Does the current rhetoric surrounding President Barack Obama’s visit to Cambodia underscore the importance of the rule of law? It certainly does, but it also seems to discount the relationship between judicial integrity and aid dependence. The reports about Obama’s visit highlight rule of law predominately within the context of democracy and human rights. Yet it seems to gloss over the importance of starting a dialogue about foreign aid and its effect on the rule of law. In its essence, foreign aid disrupts the link between the people and their government.
In Cambodia, justice goes to the highest bidder. This is always true except when power is involved and then justice seemingly goes to the most powerful. For example, look at how land titling was done with respect to Boeung Kak Lake, a part of the capital Phnom Penh. The idea was to establish property rights. But it got twisted and captured by the elite, and the idea of protecting property rights was instead used as an excuse to get rid of people. In the end the lake was bought and filled in.
Imagine what happened to the 20,000 people who lived around the lake. Their houses were buried in mud and they were offered the equivalent of US$ 7,500 (if they were offered anything at all) and told to vacate. The same thing happened at Dey Krahom, and the list of occurrences goes on. The process gets captured by the powerful, and instead of helping the rule of law, donors have facilitated land-grabbing by creating a land-titling system that takes land away from the very people that such a system was intended to help.
Judicial institutions face the same challenge. If all you want are courts, judges and lawyers, fine, but will you have judicial independence? Not really. What I have shown in previous research on aid dependence is that, in cross-sectional time series analysis, there was a statistically significant (albeit not super-strong) negative relationship between aid dependence and the rule of law in the more than 100 countries I looked at.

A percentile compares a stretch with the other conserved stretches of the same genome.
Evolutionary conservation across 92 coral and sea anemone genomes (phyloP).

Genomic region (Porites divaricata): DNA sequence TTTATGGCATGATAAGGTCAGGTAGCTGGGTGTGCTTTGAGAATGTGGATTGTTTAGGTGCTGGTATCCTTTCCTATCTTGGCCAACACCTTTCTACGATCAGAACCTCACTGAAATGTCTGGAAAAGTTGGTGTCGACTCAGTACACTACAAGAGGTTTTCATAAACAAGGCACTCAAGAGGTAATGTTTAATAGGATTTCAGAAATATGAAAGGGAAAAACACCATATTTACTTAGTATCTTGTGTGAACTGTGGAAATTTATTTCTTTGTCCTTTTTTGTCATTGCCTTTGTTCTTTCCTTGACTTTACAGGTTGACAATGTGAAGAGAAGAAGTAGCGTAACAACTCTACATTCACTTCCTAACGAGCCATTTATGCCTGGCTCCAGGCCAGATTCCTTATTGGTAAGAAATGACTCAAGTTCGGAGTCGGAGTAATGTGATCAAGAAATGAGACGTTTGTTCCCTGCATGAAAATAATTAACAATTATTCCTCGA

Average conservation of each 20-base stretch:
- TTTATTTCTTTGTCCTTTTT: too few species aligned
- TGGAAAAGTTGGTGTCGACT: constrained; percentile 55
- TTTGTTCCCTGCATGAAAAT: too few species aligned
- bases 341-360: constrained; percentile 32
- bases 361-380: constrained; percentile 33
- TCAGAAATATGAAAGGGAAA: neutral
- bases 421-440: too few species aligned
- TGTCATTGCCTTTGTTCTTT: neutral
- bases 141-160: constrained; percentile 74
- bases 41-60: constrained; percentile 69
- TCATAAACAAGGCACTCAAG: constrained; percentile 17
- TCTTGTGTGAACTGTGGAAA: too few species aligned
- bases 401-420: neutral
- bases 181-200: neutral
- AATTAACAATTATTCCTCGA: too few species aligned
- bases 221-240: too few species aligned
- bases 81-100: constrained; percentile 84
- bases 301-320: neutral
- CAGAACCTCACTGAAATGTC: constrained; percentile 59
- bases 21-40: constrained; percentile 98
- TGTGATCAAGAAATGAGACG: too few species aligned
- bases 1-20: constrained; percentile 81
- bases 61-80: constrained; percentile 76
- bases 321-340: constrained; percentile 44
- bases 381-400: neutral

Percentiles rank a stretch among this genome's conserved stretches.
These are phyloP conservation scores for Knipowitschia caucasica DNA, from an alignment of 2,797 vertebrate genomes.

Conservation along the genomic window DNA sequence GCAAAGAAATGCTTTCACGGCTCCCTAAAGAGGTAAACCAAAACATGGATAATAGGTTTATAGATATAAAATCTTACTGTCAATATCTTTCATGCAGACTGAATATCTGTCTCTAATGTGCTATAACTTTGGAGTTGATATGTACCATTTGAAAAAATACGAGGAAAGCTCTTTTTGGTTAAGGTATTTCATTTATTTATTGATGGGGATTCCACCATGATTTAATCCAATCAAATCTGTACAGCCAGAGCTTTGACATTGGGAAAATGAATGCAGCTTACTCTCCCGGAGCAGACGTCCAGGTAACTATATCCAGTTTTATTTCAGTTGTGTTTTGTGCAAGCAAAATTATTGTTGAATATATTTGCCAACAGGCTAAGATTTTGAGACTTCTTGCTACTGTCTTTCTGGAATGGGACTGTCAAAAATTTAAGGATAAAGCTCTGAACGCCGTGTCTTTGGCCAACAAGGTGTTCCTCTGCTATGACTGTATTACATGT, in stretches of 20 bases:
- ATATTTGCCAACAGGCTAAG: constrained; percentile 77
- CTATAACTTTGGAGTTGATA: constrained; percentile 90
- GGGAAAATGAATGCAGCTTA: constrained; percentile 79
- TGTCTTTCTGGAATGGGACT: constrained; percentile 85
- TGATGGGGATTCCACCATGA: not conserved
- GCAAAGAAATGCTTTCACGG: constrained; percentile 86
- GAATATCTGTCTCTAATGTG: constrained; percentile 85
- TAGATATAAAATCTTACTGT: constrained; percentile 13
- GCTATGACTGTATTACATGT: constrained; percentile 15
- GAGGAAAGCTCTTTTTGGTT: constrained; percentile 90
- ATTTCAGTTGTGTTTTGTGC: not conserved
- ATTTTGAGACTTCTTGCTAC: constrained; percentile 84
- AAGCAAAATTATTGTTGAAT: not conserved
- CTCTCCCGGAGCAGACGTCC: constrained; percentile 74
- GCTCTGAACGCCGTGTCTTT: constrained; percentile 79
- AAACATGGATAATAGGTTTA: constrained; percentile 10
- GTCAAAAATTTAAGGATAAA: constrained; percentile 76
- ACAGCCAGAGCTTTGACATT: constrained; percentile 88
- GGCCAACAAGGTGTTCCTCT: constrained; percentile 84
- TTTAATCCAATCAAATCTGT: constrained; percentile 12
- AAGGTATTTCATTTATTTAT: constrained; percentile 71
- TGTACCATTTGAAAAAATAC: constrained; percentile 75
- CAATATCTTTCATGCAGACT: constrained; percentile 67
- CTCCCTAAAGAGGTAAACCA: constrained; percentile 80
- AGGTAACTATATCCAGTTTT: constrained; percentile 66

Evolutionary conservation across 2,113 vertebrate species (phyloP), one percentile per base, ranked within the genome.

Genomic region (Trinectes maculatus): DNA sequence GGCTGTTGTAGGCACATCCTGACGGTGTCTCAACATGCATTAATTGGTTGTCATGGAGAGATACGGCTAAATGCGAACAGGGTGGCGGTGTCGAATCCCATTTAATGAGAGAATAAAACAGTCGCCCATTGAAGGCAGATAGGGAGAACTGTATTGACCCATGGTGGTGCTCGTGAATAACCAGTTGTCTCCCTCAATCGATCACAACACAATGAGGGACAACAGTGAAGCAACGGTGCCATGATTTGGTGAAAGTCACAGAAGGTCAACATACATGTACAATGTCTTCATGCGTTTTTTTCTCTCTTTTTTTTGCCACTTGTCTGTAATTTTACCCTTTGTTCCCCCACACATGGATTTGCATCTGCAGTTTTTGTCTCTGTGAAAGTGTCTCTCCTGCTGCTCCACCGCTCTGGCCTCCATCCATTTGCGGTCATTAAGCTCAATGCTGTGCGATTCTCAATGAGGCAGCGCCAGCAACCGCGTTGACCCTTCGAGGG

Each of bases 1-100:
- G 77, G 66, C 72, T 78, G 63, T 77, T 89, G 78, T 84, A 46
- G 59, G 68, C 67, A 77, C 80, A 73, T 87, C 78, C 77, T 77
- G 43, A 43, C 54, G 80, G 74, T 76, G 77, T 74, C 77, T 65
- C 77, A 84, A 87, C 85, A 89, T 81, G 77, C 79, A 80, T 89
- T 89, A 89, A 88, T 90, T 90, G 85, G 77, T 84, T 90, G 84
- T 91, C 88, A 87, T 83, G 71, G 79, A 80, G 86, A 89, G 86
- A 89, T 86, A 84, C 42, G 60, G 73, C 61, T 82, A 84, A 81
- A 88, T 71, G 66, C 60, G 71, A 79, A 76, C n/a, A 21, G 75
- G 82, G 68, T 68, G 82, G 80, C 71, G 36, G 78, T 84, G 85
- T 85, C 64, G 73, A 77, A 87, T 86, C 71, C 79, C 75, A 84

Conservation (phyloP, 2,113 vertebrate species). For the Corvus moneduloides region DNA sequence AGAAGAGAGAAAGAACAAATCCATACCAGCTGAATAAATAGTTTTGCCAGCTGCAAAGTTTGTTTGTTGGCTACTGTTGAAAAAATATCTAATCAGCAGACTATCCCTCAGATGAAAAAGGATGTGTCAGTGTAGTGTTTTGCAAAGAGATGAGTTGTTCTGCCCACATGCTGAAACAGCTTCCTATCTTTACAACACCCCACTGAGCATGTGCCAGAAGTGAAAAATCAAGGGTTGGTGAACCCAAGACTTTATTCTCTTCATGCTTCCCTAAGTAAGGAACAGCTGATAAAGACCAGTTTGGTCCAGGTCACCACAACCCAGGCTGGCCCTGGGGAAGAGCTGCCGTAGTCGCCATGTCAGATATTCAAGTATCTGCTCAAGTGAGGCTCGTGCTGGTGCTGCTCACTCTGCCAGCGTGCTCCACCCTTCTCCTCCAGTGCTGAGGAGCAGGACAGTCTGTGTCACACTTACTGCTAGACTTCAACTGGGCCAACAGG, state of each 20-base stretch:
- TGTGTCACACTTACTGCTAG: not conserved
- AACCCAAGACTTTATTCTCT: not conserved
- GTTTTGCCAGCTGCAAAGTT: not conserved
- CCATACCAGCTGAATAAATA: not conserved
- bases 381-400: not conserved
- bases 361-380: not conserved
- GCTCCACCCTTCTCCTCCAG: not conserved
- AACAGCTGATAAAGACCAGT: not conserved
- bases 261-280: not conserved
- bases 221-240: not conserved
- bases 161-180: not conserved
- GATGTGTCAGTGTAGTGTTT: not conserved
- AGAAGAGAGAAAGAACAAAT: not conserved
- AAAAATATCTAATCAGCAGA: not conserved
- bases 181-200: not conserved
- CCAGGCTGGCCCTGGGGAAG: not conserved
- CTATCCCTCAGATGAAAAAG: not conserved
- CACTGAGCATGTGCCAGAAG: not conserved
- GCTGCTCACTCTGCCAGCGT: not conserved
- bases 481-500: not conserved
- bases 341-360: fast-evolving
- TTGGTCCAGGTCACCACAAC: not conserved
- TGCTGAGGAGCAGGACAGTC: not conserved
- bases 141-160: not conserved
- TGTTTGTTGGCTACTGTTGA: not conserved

So how can the rule of law be improved in Cambodia?
I submit that the degree of dependence on foreign aid currently enjoyed by Phnom Penh needs to be lessened. Instead, a plan on increasing exports should be adopted. How did South Korea do it? It exported. Park Chung-Hee, who ruled South Korea with an iron grip from 1962 to 1979, touted the mantra “Export or die”. Cambodia needs foreign exchange. It can’t just live by its credo of “Aid or die”.
I’m not, by the way, condoning Park Chung-Hee’s rule. Rather, I’m saying that if you are going to have some sort of leader-for-life arrangement, you might as well have the kind of growth that got South Korea to where it is today. This leads to my final thought.
Governments such as Phnom Penh do not readily shift political or economic policies because regional partners or Western powers strenuously encourage them to change. Rather, there should be a measured and concerted effort to wean Cambodia off aid dependence and allow its people to develop more responsibly. Only then will the balance of judicial integrity shift to a more moderate measure and the link between people and government become re-established.
Author Note: Sophal Ear is Assistant Professor of National Security Affairs at the US Naval Postgraduate School and author of Aid Dependence in Cambodia: How Foreign Assistance Undermines Democracy. The views expressed are his alone and do not represent the views of the US navy or US government. Research assistance for the blog post was provided by Dimitri Randall.
All opinions expressed are those of the author. The World Economic Forum Blog is an independent and neutral platform dedicated to generating debate around the key topics that shape global, regional and industry agendas.
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